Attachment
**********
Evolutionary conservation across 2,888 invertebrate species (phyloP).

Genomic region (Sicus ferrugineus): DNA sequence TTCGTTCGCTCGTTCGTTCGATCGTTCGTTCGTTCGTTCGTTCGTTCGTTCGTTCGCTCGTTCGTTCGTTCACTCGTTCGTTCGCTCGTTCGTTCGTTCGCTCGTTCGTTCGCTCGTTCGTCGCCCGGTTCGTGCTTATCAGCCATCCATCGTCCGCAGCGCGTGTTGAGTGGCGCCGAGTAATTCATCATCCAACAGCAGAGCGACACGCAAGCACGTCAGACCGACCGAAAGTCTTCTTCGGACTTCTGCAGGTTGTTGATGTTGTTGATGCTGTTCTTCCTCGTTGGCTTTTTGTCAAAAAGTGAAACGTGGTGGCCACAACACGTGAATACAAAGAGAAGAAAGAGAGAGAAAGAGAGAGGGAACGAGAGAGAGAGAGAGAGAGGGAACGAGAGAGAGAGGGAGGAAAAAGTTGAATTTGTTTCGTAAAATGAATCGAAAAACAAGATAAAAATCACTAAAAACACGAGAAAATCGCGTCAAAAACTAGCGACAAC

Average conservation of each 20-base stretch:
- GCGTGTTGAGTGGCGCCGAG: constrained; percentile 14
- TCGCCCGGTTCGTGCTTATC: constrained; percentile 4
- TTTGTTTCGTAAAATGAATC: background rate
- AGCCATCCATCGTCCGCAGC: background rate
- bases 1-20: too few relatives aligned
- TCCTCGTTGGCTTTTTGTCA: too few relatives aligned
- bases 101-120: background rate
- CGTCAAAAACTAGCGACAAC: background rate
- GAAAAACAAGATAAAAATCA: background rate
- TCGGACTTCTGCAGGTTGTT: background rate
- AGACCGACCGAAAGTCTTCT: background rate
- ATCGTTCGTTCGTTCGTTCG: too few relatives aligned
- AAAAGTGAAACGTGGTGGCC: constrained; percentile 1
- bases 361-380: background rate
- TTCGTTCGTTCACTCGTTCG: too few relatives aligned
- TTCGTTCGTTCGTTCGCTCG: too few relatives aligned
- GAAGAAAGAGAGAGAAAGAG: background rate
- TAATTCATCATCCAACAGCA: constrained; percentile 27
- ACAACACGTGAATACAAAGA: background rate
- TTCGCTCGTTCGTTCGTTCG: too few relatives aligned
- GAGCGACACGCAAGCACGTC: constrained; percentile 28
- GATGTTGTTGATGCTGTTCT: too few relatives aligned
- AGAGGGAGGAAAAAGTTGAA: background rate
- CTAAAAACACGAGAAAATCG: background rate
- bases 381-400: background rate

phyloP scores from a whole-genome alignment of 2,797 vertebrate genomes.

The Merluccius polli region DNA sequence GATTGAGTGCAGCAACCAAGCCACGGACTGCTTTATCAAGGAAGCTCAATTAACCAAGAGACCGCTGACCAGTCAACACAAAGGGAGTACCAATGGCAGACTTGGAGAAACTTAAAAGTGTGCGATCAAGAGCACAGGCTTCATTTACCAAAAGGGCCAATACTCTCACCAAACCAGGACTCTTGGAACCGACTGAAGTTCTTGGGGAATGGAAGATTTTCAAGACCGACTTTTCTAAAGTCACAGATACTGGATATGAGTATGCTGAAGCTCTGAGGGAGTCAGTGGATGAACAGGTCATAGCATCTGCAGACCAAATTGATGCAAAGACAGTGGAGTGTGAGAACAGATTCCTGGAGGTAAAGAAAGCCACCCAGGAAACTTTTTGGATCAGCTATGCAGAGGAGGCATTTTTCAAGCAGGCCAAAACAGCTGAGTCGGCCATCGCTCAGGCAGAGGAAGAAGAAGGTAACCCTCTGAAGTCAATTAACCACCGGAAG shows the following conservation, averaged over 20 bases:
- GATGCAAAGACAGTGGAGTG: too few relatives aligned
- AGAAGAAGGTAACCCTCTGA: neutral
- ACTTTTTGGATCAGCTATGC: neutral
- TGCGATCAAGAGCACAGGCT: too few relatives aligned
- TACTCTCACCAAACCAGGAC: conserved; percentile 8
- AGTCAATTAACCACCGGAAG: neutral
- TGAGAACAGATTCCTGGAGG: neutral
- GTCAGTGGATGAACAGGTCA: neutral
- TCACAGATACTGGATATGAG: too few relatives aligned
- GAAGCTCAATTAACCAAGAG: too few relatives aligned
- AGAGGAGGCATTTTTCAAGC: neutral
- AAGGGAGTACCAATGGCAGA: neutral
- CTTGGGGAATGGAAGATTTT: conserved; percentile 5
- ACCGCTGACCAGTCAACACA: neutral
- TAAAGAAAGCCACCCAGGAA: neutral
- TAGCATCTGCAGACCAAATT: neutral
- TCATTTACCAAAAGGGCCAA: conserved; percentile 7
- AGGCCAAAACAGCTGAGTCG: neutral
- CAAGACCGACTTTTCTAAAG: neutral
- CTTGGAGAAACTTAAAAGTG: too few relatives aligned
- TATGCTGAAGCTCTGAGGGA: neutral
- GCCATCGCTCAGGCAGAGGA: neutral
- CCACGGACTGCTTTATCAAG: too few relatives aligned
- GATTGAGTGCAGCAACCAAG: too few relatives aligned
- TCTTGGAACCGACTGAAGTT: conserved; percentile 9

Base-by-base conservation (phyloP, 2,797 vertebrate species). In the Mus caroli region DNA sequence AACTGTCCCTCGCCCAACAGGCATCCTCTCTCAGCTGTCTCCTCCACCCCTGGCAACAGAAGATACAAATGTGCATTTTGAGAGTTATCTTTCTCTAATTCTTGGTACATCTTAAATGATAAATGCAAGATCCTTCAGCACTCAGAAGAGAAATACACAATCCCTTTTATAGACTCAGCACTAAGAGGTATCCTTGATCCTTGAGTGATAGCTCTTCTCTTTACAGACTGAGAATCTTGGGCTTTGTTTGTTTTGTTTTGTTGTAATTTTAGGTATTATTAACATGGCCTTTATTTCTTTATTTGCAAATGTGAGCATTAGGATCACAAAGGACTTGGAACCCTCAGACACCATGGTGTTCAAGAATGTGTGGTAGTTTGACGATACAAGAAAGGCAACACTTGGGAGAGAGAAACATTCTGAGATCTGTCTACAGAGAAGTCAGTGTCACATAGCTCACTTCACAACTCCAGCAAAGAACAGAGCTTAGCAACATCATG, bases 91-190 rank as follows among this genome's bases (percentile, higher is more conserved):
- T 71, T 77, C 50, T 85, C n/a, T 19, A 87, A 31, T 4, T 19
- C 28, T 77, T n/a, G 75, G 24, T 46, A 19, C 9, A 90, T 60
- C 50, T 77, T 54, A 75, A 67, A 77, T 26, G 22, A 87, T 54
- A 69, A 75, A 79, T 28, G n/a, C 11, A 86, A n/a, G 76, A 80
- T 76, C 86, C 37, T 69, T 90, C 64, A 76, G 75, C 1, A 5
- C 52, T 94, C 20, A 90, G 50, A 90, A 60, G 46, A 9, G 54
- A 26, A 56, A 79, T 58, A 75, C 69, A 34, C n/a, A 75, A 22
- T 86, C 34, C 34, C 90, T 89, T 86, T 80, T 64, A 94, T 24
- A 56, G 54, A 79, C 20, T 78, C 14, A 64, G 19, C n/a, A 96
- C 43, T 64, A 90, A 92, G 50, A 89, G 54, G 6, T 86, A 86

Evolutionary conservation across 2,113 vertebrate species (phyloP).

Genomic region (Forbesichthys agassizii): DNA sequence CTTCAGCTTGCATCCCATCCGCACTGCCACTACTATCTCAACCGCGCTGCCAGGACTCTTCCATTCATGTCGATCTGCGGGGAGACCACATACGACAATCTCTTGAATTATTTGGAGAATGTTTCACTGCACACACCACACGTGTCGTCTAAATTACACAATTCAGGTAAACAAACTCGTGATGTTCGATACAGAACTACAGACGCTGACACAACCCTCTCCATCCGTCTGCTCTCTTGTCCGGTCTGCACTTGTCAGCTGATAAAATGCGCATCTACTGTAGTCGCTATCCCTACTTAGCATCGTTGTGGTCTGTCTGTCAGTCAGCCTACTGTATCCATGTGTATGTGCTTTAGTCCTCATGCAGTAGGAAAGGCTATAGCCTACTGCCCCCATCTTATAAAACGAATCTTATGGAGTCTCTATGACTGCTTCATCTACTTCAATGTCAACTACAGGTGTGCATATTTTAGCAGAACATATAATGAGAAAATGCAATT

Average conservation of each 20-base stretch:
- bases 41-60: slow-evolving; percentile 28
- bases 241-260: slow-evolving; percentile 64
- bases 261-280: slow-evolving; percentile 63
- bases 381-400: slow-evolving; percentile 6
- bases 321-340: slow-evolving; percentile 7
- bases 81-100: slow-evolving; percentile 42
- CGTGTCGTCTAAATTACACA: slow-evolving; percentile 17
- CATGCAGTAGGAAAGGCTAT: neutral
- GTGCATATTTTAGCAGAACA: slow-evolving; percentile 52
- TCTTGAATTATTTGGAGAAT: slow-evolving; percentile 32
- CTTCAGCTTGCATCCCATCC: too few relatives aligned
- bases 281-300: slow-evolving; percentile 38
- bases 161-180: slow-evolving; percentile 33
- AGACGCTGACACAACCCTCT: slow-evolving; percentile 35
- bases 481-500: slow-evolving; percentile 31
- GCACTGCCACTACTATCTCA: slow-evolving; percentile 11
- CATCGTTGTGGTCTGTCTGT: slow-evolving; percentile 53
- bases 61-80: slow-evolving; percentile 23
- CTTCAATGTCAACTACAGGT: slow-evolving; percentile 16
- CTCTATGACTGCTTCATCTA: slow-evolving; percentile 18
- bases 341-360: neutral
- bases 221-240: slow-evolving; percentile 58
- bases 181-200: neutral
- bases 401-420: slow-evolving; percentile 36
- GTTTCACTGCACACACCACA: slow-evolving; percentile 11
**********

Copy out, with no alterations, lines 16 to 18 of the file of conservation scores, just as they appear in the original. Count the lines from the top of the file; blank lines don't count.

- AAAAGTGAAACGTGGTGGCC: constrained; percentile 1
- bases 361-380: background rate
- TTCGTTCGTTCACTCGTTCG: too few relatives aligned